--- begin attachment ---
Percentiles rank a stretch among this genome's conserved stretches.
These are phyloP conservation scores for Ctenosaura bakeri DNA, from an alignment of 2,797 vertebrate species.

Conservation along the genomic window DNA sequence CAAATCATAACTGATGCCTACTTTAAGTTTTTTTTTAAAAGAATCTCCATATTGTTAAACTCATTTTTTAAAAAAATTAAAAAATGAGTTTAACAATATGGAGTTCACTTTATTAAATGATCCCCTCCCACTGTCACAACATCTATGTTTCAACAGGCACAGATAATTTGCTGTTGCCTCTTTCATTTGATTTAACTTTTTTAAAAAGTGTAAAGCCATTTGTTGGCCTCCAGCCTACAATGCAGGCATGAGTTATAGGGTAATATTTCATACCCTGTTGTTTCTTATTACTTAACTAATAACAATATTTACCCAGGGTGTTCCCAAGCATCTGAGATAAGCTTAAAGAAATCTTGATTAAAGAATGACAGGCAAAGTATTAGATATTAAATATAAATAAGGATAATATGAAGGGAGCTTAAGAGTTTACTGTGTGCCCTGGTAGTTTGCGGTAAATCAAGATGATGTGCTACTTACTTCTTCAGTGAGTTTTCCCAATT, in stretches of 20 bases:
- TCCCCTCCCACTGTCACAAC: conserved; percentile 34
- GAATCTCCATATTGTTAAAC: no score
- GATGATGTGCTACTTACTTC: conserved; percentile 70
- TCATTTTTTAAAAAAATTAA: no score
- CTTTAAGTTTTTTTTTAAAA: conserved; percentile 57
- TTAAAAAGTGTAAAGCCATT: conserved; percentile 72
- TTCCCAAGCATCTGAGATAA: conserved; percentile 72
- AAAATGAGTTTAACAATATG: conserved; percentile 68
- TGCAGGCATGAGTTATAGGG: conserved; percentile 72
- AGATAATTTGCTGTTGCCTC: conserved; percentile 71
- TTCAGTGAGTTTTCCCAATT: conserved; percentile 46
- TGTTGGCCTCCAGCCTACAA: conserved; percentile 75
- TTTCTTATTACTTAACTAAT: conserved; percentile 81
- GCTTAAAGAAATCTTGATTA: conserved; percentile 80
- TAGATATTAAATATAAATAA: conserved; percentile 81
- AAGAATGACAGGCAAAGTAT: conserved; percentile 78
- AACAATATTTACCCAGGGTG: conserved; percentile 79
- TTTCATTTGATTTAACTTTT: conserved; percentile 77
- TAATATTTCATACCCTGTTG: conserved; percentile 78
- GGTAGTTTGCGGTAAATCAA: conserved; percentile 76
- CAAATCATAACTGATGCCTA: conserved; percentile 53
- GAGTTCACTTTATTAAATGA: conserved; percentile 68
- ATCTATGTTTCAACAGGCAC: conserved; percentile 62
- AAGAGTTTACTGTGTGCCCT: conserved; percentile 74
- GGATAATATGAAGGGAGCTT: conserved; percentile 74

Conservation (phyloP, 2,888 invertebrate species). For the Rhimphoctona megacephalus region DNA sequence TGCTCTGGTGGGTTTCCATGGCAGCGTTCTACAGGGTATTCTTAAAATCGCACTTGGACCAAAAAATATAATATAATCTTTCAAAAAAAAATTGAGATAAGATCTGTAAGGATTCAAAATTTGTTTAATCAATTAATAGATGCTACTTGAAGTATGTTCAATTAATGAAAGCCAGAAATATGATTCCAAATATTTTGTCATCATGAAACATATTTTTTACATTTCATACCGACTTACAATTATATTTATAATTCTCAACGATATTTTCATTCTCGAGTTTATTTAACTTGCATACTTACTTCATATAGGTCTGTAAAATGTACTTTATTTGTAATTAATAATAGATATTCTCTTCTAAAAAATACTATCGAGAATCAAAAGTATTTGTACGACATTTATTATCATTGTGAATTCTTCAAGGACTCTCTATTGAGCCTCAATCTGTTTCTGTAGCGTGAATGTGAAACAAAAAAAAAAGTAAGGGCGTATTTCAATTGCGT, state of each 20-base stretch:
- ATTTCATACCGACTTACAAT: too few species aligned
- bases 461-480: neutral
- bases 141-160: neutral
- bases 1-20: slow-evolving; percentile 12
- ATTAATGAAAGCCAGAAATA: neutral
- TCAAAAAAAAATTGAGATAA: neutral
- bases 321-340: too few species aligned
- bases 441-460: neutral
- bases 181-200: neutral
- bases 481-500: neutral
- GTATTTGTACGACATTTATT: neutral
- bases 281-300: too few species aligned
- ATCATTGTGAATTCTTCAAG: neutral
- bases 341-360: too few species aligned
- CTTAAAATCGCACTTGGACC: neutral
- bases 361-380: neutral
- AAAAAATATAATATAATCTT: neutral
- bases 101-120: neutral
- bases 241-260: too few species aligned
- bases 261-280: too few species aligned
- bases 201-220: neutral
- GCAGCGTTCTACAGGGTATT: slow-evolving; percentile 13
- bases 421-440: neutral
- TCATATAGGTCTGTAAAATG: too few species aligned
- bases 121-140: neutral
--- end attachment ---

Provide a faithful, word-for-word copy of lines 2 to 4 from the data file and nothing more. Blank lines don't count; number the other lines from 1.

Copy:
These are phyloP conservation scores for Ctenosaura bakeri DNA, from an alignment of 2,797 vertebrate species.

Conservation along the genomic window DNA sequence CAAATCATAACTGATGCCTACTTTAAGTTTTTTTTTAAAAGAATCTCCATATTGTTAAACTCATTTTTTAAAAAAATTAAAAAATGAGTTTAACAATATGGAGTTCACTTTATTAAATGATCCCCTCCCACTGTCACAACATCTATGTTTCAACAGGCACAGATAATTTGCTGTTGCCTCTTTCATTTGATTTAACTTTTTTAAAAAGTGTAAAGCCATTTGTTGGCCTCCAGCCTACAATGCAGGCATGAGTTATAGGGTAATATTTCATACCCTGTTGTTTCTTATTACTTAACTAATAACAATATTTACCCAGGGTGTTCCCAAGCATCTGAGATAAGCTTAAAGAAATCTTGATTAAAGAATGACAGGCAAAGTATTAGATATTAAATATAAATAAGGATAATATGAAGGGAGCTTAAGAGTTTACTGTGTGCCCTGGTAGTTTGCGGTAAATCAAGATGATGTGCTACTTACTTCTTCAGTGAGTTTTCCCAATT, in stretches of 20 bases:
- TCCCCTCCCACTGTCACAAC: conserved; percentile 34